In October 2012, Professor Skenderis was named among 20 other prominent scientists around the world to receive an award from the New Frontiers in Astronomy and Cosmology international grant competition. He received $175,000 to explore the question, 'Was there a beginning of time and space?''.
The detailed paper AdS/Ricci-flat correspondence and the Gregory-Laflamme instability can be found here: http://prd.aps.org/abstract/PRD/v87/i6/e061502
Glenn Harris | EurekAlert!
First Juno science results supported by University of Leicester's Jupiter 'forecast'
26.05.2017 | University of Leicester
Measured for the first time: Direction of light waves changed by quantum effect
24.05.2017 | Vienna University of Technology
Staphylococcus aureus is a feared pathogen (MRSA, multi-resistant S. aureus) due to frequent resistances against many antibiotics, especially in hospital infections. Researchers at the Paul-Ehrlich-Institut have identified immunological processes that prevent a successful immune response directed against the pathogenic agent. The delivery of bacterial proteins with RNA adjuvant or messenger RNA (mRNA) into immune cells allows the re-direction of the immune response towards an active defense against S. aureus. This could be of significant importance for the development of an effective vaccine. PLOS Pathogens has published these research results online on 25 May 2017.
Staphylococcus aureus (S. aureus) is a bacterium that colonizes by far more than half of the skin and the mucosa of adults, usually without causing infections....
Physicists from the University of Würzburg are capable of generating identical looking single light particles at the push of a button. Two new studies now demonstrate the potential this method holds.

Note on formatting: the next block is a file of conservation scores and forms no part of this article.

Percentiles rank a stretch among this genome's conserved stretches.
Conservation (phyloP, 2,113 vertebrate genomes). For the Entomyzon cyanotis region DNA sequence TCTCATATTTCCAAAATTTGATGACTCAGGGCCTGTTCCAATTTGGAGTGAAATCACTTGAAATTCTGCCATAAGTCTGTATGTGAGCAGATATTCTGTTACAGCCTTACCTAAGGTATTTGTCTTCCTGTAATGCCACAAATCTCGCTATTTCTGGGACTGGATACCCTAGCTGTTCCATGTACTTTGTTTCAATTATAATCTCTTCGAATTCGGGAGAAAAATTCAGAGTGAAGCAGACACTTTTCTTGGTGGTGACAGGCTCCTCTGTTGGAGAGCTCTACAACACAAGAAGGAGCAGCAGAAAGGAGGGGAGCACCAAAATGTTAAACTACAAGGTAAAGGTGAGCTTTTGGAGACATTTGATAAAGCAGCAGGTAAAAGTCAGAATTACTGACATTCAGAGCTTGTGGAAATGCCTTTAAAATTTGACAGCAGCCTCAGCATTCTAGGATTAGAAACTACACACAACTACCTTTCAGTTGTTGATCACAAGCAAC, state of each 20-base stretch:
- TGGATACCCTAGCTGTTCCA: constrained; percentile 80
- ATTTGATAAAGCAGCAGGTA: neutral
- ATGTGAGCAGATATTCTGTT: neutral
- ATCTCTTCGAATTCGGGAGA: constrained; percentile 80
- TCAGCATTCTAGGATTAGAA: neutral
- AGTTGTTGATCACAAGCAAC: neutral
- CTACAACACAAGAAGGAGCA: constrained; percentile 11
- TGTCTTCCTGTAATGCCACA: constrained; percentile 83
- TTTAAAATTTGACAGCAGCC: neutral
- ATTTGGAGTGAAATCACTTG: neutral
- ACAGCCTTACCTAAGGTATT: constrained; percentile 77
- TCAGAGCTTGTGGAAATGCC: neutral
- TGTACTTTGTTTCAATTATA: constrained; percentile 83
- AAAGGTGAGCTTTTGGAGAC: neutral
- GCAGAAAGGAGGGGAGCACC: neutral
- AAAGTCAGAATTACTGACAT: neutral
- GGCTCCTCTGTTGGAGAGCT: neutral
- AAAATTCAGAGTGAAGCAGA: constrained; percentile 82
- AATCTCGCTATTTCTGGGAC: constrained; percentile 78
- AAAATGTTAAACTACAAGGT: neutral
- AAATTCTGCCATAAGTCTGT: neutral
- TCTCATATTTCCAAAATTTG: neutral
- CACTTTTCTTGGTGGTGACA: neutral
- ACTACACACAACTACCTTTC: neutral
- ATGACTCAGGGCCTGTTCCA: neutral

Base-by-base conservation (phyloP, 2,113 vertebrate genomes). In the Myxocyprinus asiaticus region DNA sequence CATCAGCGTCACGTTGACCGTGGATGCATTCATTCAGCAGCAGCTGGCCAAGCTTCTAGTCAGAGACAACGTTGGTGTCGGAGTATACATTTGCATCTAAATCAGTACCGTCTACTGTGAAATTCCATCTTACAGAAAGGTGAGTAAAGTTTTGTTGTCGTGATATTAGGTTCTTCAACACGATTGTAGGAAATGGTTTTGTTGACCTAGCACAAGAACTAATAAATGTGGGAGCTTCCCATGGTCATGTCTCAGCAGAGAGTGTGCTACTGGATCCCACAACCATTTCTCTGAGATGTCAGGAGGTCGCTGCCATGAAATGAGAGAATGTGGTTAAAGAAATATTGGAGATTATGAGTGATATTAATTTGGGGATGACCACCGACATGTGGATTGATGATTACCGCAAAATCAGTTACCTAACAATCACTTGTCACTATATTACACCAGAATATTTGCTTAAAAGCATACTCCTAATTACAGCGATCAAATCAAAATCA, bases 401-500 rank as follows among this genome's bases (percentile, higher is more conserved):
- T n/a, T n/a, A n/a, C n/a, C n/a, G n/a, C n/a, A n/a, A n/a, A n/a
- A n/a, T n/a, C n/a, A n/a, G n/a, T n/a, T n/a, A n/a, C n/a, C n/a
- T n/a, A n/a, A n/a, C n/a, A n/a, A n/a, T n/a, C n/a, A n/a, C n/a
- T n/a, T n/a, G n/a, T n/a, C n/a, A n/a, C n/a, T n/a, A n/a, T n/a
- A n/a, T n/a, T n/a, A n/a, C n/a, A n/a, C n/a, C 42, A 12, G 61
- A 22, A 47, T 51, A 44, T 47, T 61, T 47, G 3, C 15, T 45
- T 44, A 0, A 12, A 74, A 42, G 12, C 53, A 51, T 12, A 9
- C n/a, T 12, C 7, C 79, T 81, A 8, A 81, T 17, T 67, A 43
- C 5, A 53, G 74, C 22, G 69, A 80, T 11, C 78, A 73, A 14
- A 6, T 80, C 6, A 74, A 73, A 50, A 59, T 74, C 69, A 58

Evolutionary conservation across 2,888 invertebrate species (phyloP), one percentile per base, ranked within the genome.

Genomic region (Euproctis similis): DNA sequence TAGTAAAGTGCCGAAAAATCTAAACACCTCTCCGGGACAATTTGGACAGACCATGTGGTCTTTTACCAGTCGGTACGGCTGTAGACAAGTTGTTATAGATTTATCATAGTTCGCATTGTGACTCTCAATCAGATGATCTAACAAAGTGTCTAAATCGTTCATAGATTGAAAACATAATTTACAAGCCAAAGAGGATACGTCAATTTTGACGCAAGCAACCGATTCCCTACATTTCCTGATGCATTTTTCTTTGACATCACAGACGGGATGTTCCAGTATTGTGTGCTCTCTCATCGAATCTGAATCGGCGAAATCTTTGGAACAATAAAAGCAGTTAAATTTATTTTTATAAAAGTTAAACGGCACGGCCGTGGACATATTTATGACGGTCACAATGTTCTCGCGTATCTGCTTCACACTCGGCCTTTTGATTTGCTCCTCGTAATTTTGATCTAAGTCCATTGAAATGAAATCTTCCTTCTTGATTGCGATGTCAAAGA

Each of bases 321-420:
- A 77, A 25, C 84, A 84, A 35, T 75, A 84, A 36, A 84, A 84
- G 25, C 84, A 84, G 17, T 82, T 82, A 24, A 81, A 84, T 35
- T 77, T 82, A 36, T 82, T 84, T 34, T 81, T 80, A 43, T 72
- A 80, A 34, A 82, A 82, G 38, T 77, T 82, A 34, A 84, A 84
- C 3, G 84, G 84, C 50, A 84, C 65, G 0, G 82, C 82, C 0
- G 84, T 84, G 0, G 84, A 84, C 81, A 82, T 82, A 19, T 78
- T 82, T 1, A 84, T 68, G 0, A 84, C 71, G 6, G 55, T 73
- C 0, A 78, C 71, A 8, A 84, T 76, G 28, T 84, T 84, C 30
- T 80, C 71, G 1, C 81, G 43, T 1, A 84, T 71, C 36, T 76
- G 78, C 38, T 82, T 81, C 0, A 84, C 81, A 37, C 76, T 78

The quantum computer has fuelled the imagination of scientists for decades: It is based on fundamentally different phenomena than a conventional computer....
An international team of physicists has monitored the scattering behaviour of electrons in a non-conducting material in real-time. Their insights could be beneficial for radiotherapy.
We can refer to electrons in non-conducting materials as ‘sluggish’. Typically, they remain fixed in a location, deep inside an atomic composite. It is hence...
Two-dimensional magnetic structures are regarded as a promising material for new types of data storage, since the magnetic properties of individual molecular building blocks can be investigated and modified. For the first time, researchers have now produced a wafer-thin ferrimagnet, in which molecules with different magnetic centers arrange themselves on a gold surface to form a checkerboard pattern. Scientists at the Swiss Nanoscience Institute at the University of Basel and the Paul Scherrer Institute published their findings in the journal Nature Communications.
Ferrimagnets are composed of two centers which are magnetized at different strengths and point in opposing directions. Two-dimensional, quasi-flat ferrimagnets...
An Australian-Chinese research team has created the world's thinnest hologram, paving the way towards the integration of 3D holography into everyday...
24.05.2017 | Event News
23.05.2017 | Event News
22.05.2017 | Event News
26.05.2017 | Life Sciences
26.05.2017 | Life Sciences
26.05.2017 | Physics and Astronomy